Lowering of Legal Reserve benefited the automobile industry

Lowering of Legal Reserve benefited the automobile industry

One of the vilest reality shows in the
history of American television, Repo Games,
premiered on Spike in 2011 with no fanfare
and a simple premise, delivered in a voiceover
intro: “Nobody wants to meet the repo man.
But when this repo man comes, you’ll get the
chance to ditch those late notices for good.” A
little more than a minute later, we see a man
built like a professional wrestler pull up in
front a woman’s house, along with a camera
crew that rushes into her driveway like a
SWAT team. The owner’s “REPO REPORT”
then flashes across the screen: “Name: Wallace.
Age: 44. Vehicle: ’96 Dodge Caravan. Intel:
Her weave alone will whoop your ass.” Heavy
metal plays in the background. A tow truck
backs in under the van, which Wallace does
not appreciate, and then the wrestler, co-host
Tom DeTone, proceeds to describe the situation
in which Wallace now finds herself: Tom
is going to repo her car, but if she can answer
three of five trivia questions right, the car will
be hers, and fully paid off. The tow rig lifts the
back of the car when she gets answers wrong
and brings it down when she gets them right.
With six family members watching on, Wallace
prevails. She dances with Tom and then boasts
in the post-game interview, “I ain’t going to
even fucking look for a job now.”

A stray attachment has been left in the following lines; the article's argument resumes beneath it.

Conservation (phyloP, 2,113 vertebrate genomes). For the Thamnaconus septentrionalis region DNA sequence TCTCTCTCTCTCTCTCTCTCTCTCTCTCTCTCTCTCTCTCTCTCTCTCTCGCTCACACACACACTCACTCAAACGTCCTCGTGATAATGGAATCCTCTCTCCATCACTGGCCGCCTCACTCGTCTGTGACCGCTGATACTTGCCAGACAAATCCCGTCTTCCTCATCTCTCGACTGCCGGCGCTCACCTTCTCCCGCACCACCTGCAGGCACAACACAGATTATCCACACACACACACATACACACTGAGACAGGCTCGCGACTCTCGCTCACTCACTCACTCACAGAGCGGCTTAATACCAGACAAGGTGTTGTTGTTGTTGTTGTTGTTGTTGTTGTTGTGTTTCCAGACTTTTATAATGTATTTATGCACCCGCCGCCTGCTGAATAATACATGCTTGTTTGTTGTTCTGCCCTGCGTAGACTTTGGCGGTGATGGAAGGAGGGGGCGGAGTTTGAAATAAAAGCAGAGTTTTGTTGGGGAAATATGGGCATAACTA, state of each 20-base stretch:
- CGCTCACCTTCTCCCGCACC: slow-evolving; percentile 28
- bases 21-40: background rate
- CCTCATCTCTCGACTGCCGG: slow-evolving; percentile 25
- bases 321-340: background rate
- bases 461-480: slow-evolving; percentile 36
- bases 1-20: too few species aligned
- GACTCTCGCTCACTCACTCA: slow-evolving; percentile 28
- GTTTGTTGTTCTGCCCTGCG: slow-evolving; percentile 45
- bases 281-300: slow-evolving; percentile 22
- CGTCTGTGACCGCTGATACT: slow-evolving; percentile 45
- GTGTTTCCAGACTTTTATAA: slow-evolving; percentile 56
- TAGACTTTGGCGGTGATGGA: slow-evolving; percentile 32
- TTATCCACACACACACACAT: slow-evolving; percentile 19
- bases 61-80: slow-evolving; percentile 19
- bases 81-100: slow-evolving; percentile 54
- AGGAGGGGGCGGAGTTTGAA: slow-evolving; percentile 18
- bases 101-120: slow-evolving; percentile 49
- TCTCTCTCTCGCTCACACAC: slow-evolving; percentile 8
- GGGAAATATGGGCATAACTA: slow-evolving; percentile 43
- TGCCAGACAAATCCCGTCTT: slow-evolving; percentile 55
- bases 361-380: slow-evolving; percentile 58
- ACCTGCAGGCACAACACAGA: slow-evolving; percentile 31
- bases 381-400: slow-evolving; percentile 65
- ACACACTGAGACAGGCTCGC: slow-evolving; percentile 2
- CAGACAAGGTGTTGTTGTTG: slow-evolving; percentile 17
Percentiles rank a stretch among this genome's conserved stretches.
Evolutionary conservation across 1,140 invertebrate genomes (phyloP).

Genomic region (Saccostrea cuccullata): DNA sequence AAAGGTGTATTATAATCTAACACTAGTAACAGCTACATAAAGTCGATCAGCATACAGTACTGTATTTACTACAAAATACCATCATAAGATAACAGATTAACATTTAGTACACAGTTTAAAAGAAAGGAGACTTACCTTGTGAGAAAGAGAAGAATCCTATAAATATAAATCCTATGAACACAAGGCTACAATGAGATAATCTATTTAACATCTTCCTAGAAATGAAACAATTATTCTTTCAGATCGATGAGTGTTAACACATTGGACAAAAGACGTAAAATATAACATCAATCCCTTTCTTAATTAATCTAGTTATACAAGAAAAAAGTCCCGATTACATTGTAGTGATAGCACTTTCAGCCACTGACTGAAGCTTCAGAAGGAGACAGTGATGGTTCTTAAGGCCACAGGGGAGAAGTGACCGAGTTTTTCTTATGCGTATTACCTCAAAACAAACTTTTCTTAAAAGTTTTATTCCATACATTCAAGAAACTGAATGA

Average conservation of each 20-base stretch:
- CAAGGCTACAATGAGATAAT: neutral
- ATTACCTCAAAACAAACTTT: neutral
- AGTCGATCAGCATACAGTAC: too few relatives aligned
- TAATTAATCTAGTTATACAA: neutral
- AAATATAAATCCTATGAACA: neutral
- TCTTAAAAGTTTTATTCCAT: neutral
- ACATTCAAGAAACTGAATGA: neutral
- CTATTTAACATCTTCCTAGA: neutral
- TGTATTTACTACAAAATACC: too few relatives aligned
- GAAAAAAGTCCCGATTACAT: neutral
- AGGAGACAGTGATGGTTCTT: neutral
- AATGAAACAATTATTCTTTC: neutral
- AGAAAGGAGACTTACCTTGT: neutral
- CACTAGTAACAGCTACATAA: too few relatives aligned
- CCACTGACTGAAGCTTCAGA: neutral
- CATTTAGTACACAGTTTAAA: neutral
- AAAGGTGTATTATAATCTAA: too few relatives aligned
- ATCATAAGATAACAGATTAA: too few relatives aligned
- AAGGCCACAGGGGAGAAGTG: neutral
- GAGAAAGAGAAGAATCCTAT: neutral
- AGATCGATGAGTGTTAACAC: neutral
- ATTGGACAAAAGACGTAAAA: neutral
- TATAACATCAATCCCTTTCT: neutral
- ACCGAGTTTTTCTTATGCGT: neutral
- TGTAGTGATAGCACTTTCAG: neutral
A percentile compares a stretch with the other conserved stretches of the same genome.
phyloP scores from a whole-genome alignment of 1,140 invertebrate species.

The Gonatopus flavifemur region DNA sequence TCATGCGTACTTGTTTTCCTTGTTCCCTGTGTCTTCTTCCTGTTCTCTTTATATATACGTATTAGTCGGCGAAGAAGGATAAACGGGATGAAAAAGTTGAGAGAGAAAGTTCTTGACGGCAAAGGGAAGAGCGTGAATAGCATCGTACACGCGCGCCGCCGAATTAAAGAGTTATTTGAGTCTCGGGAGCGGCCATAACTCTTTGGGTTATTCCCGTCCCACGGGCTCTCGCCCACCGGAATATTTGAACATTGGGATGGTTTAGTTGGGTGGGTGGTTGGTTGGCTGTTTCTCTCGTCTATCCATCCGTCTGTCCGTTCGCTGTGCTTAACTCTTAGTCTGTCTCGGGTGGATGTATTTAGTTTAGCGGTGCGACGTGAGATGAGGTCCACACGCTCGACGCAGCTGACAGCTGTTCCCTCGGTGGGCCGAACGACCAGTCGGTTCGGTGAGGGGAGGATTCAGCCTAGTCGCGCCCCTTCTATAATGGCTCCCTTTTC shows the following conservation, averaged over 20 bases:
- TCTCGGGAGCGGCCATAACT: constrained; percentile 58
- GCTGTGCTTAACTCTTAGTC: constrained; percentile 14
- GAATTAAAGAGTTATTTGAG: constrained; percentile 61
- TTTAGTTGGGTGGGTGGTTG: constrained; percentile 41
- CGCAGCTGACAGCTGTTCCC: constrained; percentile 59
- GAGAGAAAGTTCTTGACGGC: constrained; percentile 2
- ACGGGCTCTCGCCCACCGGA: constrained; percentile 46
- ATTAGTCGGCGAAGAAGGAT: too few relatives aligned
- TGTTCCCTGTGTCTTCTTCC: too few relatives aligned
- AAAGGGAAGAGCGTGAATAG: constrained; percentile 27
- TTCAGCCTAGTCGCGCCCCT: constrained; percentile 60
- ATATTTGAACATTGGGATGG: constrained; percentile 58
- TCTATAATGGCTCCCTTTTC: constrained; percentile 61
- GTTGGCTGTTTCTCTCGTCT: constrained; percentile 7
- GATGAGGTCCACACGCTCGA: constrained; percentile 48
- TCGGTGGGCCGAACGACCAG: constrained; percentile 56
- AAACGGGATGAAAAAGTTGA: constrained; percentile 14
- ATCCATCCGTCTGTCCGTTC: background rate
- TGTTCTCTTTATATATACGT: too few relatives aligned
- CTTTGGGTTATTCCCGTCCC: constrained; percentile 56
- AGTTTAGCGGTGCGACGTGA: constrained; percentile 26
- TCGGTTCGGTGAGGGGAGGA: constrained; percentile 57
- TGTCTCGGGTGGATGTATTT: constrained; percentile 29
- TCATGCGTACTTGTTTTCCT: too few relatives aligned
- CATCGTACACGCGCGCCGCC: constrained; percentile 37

The next contestant, a skinny, shirtless
stoner living at his mom’s, has a similar
message when he wins: “Guess what I
learned, America: if you don’t pay your bill,
somebody else will.”
The last contestant, a woebegone fiftyeight-
year-old man, grovels when he loses:
“Even though I lost, you guys gave me an
opportunity to save my car and I appreciate
that, because in this time and age not many
people would even do that.” Tom responds,
“Wish you all the best, John, and I wish I
could pay off everybody’s car. It’s just not
possible.”
Even in “this time and age”—years into
a hollow economic recovery built atop an
already hollowed-out economy, more than
a decade after the ascendance of American
reality television—and even given the very
low bar of taste set by Spike, I expected to
find some online traces of outrage at the
cruelty, exploitation, and heavy-handed
stereotypes on display in Repo Games.,
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